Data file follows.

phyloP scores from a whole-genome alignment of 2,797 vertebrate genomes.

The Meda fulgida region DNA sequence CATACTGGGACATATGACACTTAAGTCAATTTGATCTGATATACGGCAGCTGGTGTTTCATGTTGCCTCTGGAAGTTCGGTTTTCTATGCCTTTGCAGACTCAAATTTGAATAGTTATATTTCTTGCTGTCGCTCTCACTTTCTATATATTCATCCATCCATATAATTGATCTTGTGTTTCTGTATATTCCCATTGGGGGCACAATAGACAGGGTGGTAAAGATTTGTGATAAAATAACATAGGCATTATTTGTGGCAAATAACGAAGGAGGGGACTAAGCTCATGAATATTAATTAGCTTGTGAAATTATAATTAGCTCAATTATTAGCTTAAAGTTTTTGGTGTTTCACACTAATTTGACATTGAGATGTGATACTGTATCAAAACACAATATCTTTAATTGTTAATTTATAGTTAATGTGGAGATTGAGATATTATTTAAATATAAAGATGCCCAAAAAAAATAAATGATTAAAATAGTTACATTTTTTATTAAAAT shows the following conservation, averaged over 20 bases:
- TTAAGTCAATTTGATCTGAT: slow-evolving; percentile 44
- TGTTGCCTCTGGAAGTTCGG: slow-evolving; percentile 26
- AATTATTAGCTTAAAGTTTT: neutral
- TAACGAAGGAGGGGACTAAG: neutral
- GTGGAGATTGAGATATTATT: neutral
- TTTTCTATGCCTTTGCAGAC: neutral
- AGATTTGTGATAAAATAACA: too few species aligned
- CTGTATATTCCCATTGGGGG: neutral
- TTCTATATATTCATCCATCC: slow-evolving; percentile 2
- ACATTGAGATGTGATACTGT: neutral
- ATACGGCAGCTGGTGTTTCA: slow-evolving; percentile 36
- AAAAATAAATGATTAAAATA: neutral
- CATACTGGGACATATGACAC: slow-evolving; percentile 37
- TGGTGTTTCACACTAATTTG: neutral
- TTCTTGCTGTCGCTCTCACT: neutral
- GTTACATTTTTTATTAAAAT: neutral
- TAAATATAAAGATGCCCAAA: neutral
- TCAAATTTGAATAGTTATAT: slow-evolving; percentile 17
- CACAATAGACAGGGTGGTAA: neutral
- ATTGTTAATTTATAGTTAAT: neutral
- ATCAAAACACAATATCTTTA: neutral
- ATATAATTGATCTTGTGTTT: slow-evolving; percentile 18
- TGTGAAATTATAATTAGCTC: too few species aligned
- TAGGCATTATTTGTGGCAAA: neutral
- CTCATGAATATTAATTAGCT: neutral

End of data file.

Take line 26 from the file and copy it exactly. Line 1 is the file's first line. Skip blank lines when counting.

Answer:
- TAGGCATTATTTGTGGCAAA: neutral